Tom Swift, |
Chief Bender's Burden: The Silent Struggle of a Baseball Star
(University of Nebraska Press, 2008)
Like Fernando Valenzuela, Charles Albert Bender came out of nowhere to step onto the pitcher's mound in the major league and rock the world with an individualistic style, an uncanny perception and exploitation of batters' weaknesses, and a winning streak to impress the most critical. Unlike Valenzuela, Bender did not disappear after his burnout. Also unlike Valenzuela, Bender faced open discrimination, mistreatment, ridicule and humiliation because of his race every time he left his home or his name appeared in the media. He was even physically thrown out of a cafe in Washington, D.C., where his team was playing a game.
Chief Bender's Burden: The Silent Struggle of a Baseball Star is the story of this Baseball Hall of Fame legendary pitcher.
Charley, born in May 1883, was the son of a white German-American Minnesota homesteader, Albertus "William" Bliss Bender, and an Ojibwe woman believed to be of the Mississippi Band, Mary Razor Bender (Pay shaw de o quay). They moved to the White Earth Reservation with the Anishinaabeg and settled on Mary's 160-acre allotment. Charley's early years were spent seeing the worst of poverty and squalor.
Charley was sent to the Educational Home when he was 8 and he remained for five years. Upon returning to the reservation, he quickly decided that he wanted a different type of life. He and older brother, Frank, ran away, went to work as field hands, then volunteered to go to Carlisle Indian School. They likely hold the record as the only two Indian children to run to the school instead of away from it.
In a time when most Americans never went past elementary school, Charley graduated from Carlisle Indian School with roughly a 10th-grade education. He was often referred to as a scholar and a gentleman. He had managed to acculturate to the dominant society and he never looked back. He married a white woman, had white friends and socialized with whites. He became one of the leading trap shooters in America, could hold his own on a golf course and was none too shabby in billiards.
Yet through it all, the racial slurs slapped him in the face. The press usually referred to him in colorful terms, such as "the grim Chippewa chief," "the artful aborigine" or "the Carlisled son of the forest." The fans taunted him. The opposing teams goaded him. He took up drinking and encountered severe health problems. Finally, the burnout caught him during the opening game of the 1914 World Series, though the exact causes of the team's losses during that series are still being questioned and the circumstances investigated.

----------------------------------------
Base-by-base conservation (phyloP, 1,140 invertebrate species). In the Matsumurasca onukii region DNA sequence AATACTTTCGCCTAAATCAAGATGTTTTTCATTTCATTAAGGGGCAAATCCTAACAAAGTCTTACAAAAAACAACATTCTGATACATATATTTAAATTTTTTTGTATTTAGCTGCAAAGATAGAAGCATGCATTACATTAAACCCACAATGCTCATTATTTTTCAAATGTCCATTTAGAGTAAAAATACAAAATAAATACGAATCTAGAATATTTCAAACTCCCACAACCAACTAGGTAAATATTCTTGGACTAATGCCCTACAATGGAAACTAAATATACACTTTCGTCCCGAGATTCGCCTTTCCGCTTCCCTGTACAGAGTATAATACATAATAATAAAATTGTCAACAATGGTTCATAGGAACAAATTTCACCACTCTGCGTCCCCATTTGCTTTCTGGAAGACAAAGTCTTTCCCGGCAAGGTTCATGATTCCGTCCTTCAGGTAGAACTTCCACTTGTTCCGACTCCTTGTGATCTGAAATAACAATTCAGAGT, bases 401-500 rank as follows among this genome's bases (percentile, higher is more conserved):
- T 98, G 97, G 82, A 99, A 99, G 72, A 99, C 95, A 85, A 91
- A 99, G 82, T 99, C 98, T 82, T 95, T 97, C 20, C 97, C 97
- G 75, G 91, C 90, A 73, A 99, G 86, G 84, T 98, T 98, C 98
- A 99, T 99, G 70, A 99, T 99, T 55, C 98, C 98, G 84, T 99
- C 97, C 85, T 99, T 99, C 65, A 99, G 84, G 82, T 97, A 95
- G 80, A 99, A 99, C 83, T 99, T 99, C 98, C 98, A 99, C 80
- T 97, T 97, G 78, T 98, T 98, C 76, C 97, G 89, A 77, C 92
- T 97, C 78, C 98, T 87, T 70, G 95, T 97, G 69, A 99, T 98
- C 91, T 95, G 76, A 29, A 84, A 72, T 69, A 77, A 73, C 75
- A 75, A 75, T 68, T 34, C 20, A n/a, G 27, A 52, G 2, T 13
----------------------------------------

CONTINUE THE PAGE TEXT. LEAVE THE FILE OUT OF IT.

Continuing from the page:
The author examines the tough questions. Did Bender throw the game for gambling reasons? Did Bender already have a contract with the newly formed Federal League? Was Bender drunk? Was Bender hung over? Did the pressure simply become too powerful when Bender saw all the people, even on the rooftops surrounding the ballpark?
This is the book that baseball fans have long dreamed of reading. It is as close as we will ever get to knowing what exactly happened to Charley "Chief" Bender preceding that ill-fated, career-killing game. Tom Swift has investigated and evaluated all the angles in this fine biography. His writing combines a flowing narrative style with crack reporting. He keeps you totally immersed in the story, though I would have preferred that he remain in chronological order. The changes were abrupt and a couple were jarring transfers between time and place.
However, Swift's tactic was solid. He feeds you just enough about that game to keep you on pins and needles throughout the entire book. Thus, the leaps in time work to heighten the tension far above what would have been achieved if he had written the book in chronological order.
Even with the abrupt time leaps, this is an outstanding, and long-awaited, biography of a national hero. Chief Bender's Burden is a must-have for every baseball fan or student of race relations or Native American Studies. If you like a great human drama story, here it is. Bender is the model for struggling to overcome adversity.
Tom Swift is an award-winning journalist and a member of the Society for American Baseball Research.
book review by
Alicia Karen Elkins
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